Russia's President Vladimir Putin liquidated the Federal Space Agency, Roscosmos, on Monday — and replaced it with a state corporation, still called Roscosmos.
The plan, to take effect January 1, was decided a year ago following a series of embarrassing rocket failures and high-profile corruption.
Russia lost a defense satellite Dec. 5, 2015, when the satellite failed to separate from a Soyuz rocket.
A failed Russian Proton rocket launch in May resulted in the loss of a Mexican communications satellite. Another Soyuz rocket breakdown in April failed to deliver cargo supplies to the International Space Station.
Putin in October criticized officials for a months-long delay in building a new space center for rocket launches in Russia's Far East. The Vostochny Cosmodrome being built near the Chinese border would eliminate Russia's reliance on Kazakhstan's Soviet-era Baikonur launch pad, but the project has been plagued with corruption charges and delays in paying workers.
Tatyana Golikova, Russia's chief auditor, in May red-flagged the cosmodrome for ballooning construction costs. Golikova told the Russian parliament that Roscosmos was guilty of "financial violations" amounting to 92 billion rubles, or about $1.8 billion dollars in 2014.
'Getting a monopoly'
Deputy Prime Minister Dmitry Rogozin, in charge of Russia's defense and space industries, said the problem was management.
Roscosmos' new incarnation aims to improve management of Russia's space program by empowering it to have more control over its budget.
But some analysts are skeptical the change will make any positive difference.
"Russia, when it encounters a problem — and Roscosmos, indeed, has got a lot of problems — it always chooses a bureaucratic method and instead of one bureaucratic structure, they create another one, arranging a management shake-up," said Alexander Golts, a defense analyst and deputy editor at Ezhednevny Zhurnal. "But this shake-up only means a victory of one bureaucratic clan over the other. It doesn't mean that things in Roscosmos will improve."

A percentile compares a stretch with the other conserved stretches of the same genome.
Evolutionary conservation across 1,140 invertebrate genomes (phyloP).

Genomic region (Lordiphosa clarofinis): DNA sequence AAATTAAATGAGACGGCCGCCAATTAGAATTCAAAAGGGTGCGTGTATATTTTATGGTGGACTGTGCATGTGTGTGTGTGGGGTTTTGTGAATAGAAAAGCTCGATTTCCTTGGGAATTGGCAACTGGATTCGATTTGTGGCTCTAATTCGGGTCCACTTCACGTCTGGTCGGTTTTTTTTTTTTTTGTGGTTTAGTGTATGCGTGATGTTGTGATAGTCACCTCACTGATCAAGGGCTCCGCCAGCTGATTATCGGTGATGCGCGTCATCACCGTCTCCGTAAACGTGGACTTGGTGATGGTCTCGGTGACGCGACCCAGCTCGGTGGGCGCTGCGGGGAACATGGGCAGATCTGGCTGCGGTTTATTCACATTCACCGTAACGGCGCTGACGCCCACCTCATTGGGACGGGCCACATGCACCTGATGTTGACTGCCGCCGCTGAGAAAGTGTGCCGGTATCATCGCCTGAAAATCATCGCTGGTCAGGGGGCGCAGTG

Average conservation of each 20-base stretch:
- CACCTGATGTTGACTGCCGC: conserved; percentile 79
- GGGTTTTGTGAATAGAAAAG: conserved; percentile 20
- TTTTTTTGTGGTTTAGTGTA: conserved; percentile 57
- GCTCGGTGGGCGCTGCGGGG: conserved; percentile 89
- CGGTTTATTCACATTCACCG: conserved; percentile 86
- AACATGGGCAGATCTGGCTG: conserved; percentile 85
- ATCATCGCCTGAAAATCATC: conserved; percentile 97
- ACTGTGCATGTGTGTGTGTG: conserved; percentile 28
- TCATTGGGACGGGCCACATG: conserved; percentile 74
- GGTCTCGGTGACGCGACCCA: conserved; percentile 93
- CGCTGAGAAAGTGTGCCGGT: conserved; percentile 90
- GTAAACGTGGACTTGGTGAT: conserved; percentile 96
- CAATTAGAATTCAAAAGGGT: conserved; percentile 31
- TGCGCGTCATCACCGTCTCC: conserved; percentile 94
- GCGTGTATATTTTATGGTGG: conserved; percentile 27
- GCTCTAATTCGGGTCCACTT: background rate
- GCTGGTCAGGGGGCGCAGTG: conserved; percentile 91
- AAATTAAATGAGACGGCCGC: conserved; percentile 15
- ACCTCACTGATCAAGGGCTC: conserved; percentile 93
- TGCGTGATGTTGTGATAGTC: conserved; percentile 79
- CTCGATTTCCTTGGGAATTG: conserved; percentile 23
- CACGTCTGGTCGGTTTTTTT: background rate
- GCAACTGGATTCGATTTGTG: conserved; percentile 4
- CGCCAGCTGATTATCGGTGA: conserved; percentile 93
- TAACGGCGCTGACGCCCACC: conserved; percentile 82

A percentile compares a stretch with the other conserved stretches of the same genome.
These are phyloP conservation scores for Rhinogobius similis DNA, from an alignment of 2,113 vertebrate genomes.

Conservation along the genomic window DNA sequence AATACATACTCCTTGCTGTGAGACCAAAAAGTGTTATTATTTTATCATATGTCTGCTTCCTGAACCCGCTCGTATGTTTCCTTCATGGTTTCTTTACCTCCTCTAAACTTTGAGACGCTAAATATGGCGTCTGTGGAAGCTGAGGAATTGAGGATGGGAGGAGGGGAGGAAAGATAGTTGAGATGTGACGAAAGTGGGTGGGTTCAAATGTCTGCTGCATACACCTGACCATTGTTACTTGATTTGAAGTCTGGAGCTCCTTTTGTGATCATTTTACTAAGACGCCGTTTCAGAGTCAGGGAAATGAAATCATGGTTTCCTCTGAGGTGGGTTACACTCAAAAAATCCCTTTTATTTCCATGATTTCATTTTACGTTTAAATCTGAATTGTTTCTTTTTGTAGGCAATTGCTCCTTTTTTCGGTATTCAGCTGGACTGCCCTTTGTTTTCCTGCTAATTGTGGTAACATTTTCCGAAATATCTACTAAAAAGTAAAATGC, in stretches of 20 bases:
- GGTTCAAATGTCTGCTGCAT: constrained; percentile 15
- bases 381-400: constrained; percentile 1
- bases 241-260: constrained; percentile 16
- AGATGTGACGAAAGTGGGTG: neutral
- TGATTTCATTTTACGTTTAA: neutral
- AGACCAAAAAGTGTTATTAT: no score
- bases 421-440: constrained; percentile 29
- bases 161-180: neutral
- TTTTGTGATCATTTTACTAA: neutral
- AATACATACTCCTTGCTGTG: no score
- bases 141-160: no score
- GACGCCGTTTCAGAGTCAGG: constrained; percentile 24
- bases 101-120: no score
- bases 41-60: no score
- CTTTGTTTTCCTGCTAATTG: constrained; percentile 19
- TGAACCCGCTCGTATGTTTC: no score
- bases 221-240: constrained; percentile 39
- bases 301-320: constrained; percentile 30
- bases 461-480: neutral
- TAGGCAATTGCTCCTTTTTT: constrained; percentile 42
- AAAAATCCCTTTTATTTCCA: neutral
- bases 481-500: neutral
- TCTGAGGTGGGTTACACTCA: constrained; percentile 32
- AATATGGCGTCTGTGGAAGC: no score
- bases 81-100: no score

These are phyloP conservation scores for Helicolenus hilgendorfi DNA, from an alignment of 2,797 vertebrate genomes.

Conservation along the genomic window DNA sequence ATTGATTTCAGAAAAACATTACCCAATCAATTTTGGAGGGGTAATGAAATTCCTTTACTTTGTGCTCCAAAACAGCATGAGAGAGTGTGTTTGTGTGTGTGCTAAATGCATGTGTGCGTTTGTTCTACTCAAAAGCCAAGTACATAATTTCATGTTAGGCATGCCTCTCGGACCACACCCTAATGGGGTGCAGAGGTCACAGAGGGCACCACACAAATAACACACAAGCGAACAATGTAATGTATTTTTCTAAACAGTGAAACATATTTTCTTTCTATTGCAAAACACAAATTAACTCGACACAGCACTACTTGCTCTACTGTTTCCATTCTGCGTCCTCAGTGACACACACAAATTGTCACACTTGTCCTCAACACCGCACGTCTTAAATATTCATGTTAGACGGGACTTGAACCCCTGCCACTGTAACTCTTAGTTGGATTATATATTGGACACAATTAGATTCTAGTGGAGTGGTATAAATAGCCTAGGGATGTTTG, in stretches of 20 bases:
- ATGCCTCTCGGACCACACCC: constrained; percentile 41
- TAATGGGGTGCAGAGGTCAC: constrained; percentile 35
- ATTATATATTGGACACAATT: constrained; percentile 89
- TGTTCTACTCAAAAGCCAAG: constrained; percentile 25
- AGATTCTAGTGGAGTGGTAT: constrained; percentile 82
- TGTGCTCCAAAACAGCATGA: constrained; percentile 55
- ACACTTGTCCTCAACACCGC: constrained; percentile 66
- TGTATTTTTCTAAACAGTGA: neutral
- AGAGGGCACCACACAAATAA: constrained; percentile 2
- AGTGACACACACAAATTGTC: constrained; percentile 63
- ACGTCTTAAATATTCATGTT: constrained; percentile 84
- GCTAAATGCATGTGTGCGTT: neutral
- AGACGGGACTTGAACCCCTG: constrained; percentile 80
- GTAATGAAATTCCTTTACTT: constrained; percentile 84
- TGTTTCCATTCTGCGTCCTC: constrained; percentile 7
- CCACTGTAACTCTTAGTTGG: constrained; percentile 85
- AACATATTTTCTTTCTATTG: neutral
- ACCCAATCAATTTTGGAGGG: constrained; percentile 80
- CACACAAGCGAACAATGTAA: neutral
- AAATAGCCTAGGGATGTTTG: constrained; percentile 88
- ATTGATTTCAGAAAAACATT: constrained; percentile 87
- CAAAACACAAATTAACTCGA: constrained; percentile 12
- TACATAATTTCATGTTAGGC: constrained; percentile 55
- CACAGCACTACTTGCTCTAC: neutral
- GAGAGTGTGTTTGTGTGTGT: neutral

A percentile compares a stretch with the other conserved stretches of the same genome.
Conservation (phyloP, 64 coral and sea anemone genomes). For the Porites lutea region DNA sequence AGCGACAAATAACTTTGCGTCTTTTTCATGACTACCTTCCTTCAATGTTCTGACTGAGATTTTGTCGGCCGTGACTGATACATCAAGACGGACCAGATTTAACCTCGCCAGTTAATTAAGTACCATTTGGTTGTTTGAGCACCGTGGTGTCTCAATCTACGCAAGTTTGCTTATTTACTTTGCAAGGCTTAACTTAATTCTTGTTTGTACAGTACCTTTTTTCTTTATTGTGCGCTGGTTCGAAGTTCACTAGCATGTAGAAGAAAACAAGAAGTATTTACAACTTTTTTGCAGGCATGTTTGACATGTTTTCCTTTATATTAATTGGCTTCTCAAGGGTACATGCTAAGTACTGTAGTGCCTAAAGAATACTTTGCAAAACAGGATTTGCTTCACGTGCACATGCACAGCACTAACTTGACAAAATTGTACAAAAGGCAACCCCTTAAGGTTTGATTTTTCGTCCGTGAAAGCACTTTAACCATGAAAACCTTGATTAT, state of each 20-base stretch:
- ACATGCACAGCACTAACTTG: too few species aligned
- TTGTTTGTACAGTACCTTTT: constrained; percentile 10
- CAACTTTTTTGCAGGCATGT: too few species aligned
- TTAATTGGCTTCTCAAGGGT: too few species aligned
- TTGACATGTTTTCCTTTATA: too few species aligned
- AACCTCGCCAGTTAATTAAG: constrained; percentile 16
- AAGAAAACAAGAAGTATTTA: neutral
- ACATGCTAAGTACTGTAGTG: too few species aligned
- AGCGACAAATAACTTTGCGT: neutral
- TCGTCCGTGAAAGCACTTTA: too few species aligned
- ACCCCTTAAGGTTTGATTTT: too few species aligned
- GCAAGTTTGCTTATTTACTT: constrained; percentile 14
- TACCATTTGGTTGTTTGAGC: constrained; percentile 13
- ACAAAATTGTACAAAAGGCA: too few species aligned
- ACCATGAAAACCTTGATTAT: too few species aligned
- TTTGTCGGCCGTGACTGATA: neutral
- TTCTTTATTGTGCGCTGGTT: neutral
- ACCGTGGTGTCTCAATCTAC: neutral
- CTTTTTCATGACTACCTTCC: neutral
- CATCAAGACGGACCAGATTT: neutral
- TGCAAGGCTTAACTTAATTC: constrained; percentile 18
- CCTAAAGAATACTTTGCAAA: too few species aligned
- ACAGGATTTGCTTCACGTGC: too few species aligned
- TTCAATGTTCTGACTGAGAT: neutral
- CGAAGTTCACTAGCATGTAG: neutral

Vadim Lukashevich, an independent aviation and aerospace expert, is even more critical of the new space entity.
"We are getting a monopoly, a closed state corporation that determines itself what to make, what state policy to adhere to, what projects to implement and at what cost," he said. "It's natural that there is no state or public control in such a setup. On the other hand, that's a huge area for possible abusive activities, corruption, mishandling of funds and so on."
Former point of pride
Russia's space program under the Soviet Union was a point of pride. The USSR launched the first artificial satellite, Sputnik, and put the first man, Yuri Gagarin, in space.
Officials, including Putin, have sought to revive the space program's lost glory.
But Golts says part of the challenge is that Russia inherited a complicated system of parts production for sophisticated technology.
"Unfortunately, after the fall of the USSR," Golts said, "we did not succeed in creating a normal system where all parties were interested in producing the parts for the military industrial complex. And that's why the crashes and accidents happen all the time."
Economic problems are also taking a toll. Low oil prices and sanctions over Ukraine are shrinking Russia's economy and the federal budget. Russian newspaper Izvestia reported this week that Roscosmos plans to cut spending on planned flights to the moon by $1.2 billion.
Rogozin denied the cuts would mean the elimination of the moon exploration program. But he acknowledged such programs would be curtailed to focus on unmanned flights in a decade or so.
In the meantime, he said, the new state corporation will focus on making space launches cheaper and better managed.